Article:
Regarding D.R. Phillips’ Aug. 5 letter, “Trump won, Post-Dispatch, time to get over it”: D.R. Phillips blames the media for our country’s massive division and says they are out to get President Donald Trump. Surprisingly, the writer doesn’t find Trump’s 10,000 lies to be a real issue. Rather, the writer accuses the PostDispatch of citing too many negatives about Trump while not reporting the good things — none of which are named. I applaud the Post-Dispatch for reporting the news. Readers need to know about Trump’s lies, obstruction of justice, racist diatribes, destruction of the environment, crooked cronies, dangerous tax cuts and tariffs, policies that put children in cages and efforts to enrich himself and his family. Should the Post-Dispatch not report all of this? It’s hard to see how anyone who believes in democracy, honesty and ethics could want Trump’s obvious violations swept under the rug. Tim Arnold • Kirkwood

When flag burning became a common way to protest, I thought it was a tribute to the idea of freedom in this country that you could do that. Former NFL quarterback Colin Kaepernick used another meaningful acknowledgment of freedom in this country by kneeling during the national anthem. I was impressed that a veteran told him that kneeling would be preferable to sitting on the bench with his back to the flag. Is the way people use the flag today respectful? As a young girl I was taught to raise and lower the flag daily, protect it from weather, shine a light on it if it had to be out at night. A flag was an indication of a federal building, a post office, an American Embassy, a military base. You could wave a flag on holidays. Then there were flags on T-shirts and windshields, and others who flew 24 hours a day on porches, mailboxes and on and on. Why? They were never taken down, never protected and not even made in this country. What did they signify? How do those flags honor veterans? When decorated heroes retire from the military, they seem to be disrespected: John McCain or Robert Mueller, for example. The flag is a wonderful symbol of freedom and shouldn’t be used as a decoration or for what you think is a political statement. Francine Cohn • Ballwin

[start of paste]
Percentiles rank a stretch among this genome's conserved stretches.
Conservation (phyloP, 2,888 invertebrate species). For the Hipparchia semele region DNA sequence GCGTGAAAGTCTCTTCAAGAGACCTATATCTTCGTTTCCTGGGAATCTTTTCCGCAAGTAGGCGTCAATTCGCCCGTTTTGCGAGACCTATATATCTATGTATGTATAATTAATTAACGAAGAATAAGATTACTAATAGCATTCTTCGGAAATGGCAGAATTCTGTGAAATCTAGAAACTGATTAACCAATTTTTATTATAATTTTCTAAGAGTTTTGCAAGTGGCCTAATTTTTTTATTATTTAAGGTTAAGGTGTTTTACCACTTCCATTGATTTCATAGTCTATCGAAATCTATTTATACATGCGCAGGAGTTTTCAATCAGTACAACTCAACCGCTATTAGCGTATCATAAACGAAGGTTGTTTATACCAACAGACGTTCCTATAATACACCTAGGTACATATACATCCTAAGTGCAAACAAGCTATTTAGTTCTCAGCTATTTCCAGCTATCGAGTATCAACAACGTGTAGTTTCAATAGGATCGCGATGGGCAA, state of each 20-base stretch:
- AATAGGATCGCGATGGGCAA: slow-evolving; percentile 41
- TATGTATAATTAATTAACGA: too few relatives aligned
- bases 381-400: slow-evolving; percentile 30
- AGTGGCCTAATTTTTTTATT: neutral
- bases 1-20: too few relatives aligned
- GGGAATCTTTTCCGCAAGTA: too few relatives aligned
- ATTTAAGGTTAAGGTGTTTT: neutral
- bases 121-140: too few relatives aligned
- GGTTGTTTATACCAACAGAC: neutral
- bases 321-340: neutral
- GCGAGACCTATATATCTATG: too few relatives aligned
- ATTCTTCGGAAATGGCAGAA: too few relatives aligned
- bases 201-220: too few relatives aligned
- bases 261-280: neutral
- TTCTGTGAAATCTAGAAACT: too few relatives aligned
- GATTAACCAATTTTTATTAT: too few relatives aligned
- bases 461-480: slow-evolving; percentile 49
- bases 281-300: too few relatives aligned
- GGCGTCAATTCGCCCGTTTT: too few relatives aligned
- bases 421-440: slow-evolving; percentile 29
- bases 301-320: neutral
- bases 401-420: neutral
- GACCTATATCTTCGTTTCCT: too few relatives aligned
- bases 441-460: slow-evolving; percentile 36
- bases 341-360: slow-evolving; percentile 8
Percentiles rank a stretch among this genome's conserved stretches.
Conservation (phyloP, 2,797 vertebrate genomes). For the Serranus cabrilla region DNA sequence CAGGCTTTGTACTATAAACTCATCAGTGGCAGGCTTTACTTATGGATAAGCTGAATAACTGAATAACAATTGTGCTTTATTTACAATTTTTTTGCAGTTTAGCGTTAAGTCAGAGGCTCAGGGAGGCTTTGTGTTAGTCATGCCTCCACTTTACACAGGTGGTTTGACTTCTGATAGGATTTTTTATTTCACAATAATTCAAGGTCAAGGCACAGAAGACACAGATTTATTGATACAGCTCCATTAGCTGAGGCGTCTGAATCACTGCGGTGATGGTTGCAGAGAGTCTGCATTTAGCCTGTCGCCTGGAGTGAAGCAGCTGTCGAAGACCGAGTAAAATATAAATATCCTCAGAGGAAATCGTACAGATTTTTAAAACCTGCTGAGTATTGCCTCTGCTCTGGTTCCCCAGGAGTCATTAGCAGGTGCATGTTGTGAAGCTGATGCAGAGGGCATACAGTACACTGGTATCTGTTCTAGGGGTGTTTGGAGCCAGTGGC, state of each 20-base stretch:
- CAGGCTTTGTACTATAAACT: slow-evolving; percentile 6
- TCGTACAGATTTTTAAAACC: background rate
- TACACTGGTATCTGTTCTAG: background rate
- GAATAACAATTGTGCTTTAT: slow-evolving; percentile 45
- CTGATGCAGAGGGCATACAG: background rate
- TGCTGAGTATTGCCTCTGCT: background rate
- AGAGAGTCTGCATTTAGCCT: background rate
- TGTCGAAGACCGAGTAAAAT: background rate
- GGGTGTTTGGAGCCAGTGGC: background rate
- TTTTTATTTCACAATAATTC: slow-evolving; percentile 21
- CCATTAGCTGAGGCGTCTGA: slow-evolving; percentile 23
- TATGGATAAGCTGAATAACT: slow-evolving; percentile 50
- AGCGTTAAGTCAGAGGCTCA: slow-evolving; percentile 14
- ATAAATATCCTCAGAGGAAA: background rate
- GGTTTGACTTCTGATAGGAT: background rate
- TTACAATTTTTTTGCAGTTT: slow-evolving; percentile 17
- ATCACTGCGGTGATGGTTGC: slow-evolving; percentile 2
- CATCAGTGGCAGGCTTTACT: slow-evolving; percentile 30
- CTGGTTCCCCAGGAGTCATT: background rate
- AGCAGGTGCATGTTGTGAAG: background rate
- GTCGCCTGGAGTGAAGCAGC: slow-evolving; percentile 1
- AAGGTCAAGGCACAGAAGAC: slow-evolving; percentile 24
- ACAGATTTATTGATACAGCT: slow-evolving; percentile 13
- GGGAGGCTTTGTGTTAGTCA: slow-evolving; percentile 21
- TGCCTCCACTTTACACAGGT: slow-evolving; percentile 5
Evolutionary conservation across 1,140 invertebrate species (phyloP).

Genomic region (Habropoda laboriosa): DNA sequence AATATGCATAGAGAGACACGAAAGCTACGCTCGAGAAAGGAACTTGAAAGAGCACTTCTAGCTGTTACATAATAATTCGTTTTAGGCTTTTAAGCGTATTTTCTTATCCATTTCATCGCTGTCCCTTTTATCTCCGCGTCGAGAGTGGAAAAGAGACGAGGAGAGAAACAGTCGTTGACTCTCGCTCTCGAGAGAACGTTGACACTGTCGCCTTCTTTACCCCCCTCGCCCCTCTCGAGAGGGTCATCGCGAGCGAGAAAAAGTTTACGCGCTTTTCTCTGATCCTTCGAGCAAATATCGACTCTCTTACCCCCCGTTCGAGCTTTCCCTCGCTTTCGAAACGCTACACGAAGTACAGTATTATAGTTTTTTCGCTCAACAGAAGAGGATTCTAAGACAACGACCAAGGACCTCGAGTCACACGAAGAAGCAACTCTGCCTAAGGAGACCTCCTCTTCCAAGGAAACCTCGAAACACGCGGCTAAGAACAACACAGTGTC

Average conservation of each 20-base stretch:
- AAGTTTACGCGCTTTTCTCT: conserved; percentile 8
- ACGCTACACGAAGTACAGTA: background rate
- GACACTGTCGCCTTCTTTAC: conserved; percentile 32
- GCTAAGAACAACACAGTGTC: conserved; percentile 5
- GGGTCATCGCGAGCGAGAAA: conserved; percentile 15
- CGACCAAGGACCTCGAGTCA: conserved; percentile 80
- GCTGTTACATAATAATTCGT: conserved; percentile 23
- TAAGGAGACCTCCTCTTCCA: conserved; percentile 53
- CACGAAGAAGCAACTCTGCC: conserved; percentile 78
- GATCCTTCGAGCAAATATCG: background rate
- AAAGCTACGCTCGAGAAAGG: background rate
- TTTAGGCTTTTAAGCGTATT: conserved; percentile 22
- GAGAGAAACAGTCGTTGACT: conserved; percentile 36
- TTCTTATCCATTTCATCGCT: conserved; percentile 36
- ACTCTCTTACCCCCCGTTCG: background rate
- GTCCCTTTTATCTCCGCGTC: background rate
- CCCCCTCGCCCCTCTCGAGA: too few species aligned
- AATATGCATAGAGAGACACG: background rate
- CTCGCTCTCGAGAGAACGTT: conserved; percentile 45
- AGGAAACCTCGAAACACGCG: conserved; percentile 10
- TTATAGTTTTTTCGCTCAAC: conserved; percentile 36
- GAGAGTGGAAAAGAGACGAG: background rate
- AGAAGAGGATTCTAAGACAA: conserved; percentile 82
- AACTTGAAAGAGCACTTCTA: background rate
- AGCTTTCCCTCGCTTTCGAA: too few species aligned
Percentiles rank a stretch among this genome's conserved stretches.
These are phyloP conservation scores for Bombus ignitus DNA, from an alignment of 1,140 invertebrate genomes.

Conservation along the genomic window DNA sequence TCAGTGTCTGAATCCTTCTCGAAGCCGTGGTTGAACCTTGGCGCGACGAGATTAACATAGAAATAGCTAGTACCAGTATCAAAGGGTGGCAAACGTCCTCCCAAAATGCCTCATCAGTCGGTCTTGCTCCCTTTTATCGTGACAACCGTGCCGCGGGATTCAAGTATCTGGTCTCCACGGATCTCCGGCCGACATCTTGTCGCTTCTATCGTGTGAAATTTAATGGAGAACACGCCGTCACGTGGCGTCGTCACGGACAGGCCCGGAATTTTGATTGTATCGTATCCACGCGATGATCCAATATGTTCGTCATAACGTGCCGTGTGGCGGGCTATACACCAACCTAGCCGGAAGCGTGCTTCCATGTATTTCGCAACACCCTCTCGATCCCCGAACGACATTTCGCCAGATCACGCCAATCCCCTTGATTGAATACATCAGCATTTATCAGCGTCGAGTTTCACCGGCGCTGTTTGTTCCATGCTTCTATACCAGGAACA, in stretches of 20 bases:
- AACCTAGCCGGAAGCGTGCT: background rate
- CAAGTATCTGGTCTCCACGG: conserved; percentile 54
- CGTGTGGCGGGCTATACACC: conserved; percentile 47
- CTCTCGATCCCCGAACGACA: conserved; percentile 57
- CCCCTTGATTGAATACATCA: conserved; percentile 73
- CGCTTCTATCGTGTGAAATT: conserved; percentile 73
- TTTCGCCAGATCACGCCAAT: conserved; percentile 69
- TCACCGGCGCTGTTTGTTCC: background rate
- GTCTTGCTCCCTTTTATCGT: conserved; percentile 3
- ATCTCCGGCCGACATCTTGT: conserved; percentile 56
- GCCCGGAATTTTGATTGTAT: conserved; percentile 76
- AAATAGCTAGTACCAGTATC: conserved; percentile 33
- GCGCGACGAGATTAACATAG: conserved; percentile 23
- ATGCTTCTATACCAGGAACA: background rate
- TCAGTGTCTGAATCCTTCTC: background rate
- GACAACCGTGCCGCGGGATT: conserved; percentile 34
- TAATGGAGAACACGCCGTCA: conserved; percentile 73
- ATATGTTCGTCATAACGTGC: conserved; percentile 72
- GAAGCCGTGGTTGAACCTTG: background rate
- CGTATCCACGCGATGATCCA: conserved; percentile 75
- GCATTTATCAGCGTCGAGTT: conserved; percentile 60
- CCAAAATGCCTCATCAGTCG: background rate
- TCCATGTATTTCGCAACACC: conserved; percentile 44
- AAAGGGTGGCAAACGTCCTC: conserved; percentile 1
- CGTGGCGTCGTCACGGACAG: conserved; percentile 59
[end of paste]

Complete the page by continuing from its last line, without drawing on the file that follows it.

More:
Putting dangerous weapons in teen’s hands is a crime Regarding recent news coverage of the July 28 shooting at a Gilroy, Calif., festival by a gunman, Santino William Legan: My jaw dropped when I read that the owner of Big Mikes Gun and Ammo shop in Nevada, the man who legally sold the 19-year-old gunman the semiautomatic assault rifle, claimed the boy “was acting happy and showed no reasons for concern” when they met. The owner posted he was “heartbroken this could ever happen.” What in the world did he think the young man was going to do with this military-style weapon? No good can come from owning such an item. It’s only greed and stupidity that would prompt someone to own a business that would put such weapons into the hands of a teenager. It may have been legal, but it is outrageous. Not only should the gun store owner be losing sleep and put out of business over his moral culpability in this tragedy, but he needs to be held criminally responsible for Legan’s actions. Oh, wait, such laws are the job of senators, such as Missouri’s Roy Blunt and Josh Hawley, and our esteemed president. Another fine mess you’ve gotten us into, gentlemen. I’m counting the days until Nov. 3, 2020. Sherilyn Krell • Olivette